✔ Read the bag label carefully. Not all biodegradable dog poop bags are truly eco-friendly. According to the Federal Trade Commission, some of these bags take a few months to degrade. Others do not break down at all. Tons of dog poop inside these bags cannot break down properly and end up producing methane gas in landfills.

Solution: Shop for biodegradable bags sporting an ASTM D6400 certification. This verifies these bags are made out of cornstarch and other eco-friendly ingredients and will break down within 90 days or less.

Flush it down by popping it down your toilet and toss away the emptied pick-up bag. But, if you have cats, do not attempt to flush your cat’s litter-covered poop down the toilet as you may need to pay for costly plumbing repairs.

Shop for dog bags made out of water-soluble polyvinyl alcohol (PVA). That ensures that the bags will dissolve in mere minutes once in contact with water and are safe to flush down your toilet. But first make sure your municipal’s wastewater treatment plants — and your toilets — can handle this doo-doo dump.

Ask your city’s officials to stock public dog poop stations with biodegradable bags.

If you have the yard space, learn how to compost your dog’s poop. According to the United States Department of Agriculture, canine compost can be used safely on your flower garden and potted plants as well as mulch material and as a soil additive booster. Done right, you can do your part to help remove doggie doo from polluting waterways and groundwater.

“There are so many reasons to compost dog poop,” Ryan says. “You would be reducing dog waste from being sent to the landfill. Dog poop releases gases that negatively impact the ozone level, especially when ‘cooking’ in plastic bags.”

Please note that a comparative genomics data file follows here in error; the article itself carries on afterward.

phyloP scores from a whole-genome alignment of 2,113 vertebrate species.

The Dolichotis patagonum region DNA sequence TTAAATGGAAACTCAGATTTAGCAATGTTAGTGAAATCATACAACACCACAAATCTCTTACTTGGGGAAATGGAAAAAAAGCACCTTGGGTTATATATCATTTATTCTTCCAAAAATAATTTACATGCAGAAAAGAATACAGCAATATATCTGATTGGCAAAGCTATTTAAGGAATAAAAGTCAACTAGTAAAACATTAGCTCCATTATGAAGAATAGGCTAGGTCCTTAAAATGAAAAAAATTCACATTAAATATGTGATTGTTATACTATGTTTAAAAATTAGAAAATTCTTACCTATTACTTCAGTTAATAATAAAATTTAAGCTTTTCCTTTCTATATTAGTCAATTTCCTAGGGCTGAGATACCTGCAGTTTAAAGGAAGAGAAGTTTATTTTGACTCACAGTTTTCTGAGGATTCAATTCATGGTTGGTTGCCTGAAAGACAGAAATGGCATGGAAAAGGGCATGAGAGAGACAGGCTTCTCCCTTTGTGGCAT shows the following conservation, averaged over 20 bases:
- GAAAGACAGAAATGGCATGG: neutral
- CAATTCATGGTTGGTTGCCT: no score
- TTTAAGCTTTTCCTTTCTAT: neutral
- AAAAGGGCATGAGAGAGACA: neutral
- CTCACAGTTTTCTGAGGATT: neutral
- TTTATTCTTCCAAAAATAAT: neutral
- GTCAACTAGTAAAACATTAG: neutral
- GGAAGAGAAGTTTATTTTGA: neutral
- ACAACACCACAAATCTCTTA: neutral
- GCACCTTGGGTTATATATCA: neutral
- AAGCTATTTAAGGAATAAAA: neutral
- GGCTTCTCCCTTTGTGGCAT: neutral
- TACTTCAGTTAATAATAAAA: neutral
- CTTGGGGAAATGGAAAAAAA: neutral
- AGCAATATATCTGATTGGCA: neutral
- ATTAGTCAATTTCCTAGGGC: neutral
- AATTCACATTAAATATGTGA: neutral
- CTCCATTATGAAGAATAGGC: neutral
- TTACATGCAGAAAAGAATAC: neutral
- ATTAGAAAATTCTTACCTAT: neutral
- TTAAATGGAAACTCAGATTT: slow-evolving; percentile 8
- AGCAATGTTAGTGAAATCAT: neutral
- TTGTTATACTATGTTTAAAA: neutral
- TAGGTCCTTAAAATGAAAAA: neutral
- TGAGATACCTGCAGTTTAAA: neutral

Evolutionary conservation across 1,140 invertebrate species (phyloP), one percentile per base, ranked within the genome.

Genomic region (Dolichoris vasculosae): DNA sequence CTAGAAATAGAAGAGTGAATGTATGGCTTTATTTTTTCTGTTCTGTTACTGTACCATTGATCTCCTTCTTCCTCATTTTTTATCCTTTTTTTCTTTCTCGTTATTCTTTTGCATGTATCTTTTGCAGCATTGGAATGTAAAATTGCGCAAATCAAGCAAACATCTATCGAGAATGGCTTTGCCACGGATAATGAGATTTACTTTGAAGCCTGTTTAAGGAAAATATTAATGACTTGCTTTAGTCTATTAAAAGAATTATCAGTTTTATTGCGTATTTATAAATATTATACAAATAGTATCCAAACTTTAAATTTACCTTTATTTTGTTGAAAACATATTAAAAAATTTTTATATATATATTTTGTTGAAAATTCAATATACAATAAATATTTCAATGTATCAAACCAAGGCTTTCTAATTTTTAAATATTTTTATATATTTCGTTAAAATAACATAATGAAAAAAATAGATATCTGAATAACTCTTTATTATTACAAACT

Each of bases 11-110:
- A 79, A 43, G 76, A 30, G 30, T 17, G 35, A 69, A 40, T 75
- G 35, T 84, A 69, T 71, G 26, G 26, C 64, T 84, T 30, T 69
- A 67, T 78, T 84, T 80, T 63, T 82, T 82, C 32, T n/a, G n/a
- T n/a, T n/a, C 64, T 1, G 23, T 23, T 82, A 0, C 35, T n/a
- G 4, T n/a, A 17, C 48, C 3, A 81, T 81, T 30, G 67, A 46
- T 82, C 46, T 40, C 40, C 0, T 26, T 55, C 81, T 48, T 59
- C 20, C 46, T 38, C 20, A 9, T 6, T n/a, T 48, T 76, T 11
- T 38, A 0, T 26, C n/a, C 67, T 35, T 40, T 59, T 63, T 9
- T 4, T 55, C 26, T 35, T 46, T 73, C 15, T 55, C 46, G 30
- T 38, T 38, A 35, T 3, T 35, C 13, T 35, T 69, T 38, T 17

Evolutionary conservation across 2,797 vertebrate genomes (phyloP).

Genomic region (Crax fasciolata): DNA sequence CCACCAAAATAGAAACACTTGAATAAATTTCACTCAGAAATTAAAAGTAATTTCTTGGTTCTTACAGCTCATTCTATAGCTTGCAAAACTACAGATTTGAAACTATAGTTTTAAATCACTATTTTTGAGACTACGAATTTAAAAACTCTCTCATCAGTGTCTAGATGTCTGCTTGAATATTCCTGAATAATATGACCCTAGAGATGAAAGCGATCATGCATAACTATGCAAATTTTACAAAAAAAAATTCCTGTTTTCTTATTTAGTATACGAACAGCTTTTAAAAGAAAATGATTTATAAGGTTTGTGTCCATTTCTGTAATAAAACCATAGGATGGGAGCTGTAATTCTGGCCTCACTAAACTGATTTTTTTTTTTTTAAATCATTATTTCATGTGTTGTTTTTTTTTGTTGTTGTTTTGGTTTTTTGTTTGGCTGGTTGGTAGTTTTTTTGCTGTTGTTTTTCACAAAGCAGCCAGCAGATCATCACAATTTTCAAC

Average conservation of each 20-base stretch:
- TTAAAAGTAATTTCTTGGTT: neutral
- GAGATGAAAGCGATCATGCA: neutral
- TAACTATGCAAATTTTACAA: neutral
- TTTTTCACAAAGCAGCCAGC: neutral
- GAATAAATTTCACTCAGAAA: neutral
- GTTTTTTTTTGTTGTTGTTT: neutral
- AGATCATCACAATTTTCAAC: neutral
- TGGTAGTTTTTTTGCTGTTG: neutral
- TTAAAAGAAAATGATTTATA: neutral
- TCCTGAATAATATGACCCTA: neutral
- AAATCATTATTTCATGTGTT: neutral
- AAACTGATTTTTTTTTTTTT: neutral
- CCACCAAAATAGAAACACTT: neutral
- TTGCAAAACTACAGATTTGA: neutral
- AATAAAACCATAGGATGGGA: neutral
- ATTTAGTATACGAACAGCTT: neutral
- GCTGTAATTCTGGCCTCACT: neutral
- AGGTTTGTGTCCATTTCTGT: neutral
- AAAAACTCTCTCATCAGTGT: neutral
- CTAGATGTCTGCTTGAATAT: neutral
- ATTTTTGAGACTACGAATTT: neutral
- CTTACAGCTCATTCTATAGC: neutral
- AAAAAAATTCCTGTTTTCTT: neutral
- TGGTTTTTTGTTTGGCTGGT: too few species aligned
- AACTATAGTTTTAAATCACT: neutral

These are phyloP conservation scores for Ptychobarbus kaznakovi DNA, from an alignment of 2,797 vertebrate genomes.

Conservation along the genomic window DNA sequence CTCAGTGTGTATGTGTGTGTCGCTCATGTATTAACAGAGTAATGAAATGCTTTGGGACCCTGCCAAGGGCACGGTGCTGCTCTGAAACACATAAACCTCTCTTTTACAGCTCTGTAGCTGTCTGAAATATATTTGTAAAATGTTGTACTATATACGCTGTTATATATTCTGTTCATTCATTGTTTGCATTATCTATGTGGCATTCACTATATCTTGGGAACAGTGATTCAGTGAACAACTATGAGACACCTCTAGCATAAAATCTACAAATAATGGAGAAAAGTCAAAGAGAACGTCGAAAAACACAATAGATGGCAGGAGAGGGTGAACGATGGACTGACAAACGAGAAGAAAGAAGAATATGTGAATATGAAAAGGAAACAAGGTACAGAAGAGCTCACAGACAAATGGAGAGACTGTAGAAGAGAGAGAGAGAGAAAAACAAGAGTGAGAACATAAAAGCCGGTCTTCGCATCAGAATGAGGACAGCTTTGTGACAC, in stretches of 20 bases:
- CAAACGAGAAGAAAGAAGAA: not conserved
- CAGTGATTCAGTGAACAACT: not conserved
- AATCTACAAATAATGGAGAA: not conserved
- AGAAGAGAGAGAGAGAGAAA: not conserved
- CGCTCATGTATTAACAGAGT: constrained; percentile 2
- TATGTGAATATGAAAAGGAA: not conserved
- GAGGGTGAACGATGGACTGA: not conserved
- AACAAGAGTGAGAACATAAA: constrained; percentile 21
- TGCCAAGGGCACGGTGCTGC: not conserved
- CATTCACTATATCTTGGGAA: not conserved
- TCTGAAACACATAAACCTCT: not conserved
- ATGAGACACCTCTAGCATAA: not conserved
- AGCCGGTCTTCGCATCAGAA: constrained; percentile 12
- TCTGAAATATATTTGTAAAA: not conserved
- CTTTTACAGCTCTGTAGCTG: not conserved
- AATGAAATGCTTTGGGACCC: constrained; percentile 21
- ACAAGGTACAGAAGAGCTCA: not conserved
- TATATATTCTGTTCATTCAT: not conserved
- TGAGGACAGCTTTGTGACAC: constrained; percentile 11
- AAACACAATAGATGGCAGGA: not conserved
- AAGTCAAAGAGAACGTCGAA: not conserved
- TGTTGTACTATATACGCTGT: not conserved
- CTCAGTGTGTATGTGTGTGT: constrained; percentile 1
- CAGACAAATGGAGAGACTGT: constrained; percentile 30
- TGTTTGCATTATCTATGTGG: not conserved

BPCA’s efforts are featured in a 10-minute video called “One Small Step” produced by Joshua Pullar and Lucy Biggers of NowThisEarth.

She hopes that the Battery Park’s Zero Waste Management movement takes hold in dog-
loving communities all over the globe.

For a step-by-step guide to composting dog waste at home, here is a helpful USDA document: nrcs.usda.gov/Internet/FSE_DOCUMENTS/nrcs142p2_035763.pdf

“Ten years from now, I hope we are talking about dog poop in a positive way that is positive for the environment,” Ryan says.

Diluting the damage of dog urine

Blame canine chemistry for those brown, dead spots in your lawn. Dog urine contains a four-fold nasty threat to green turf known as the nitrogen cycle. Urea nitrogen, ammonium nitrogen, nitrite nitrogen and nitrate nitrogen team up to keep cells in grass blades from properly absorbing moisture needed to sport a lush, healthy green hue.

Heed the key word: nitrogen. So, don’t compound the problem by adding fertilizers that contain nitrogen. Be sure to let your local garden store know you have dogs and need guidance on picking out the right grass-growing fertilizers.

Factor in H20. How much water your dog drinks can also impact how benign or damaging his urine can be on your lawn. Urine is more diluted in dogs who drink a lot and, thus, causes less damage to your turf.

Bring out the garden hose and spray your dog’s fresh urine spots to dilute nitrogen damage whenever possible.

Finally, try to train your dog to head for a spot in the back or perimeters of your backyard to piddle. Or, treat him to a patch of artificial grass that you can easily keep clean and odor-free.

Great waste buys!

Shop for biodegradable bags sporting an ASTM D6400 certification, which verifies they are made of eco-friendly ingredients and will break down within 90 to 180 days.

Doggy Do Good Certified Compostable Premium Waste Bags, Small Handle. $9.99/60 bags. doggydogood.com

Earth Rated Certified Compostable Bags. $17.99/225 bags. earthrated.com

The Original Poop Bags Countdown Rolls. $34.99/960 bags. poopbags.com

This article was originally published by Dogster.com. Read the original article here.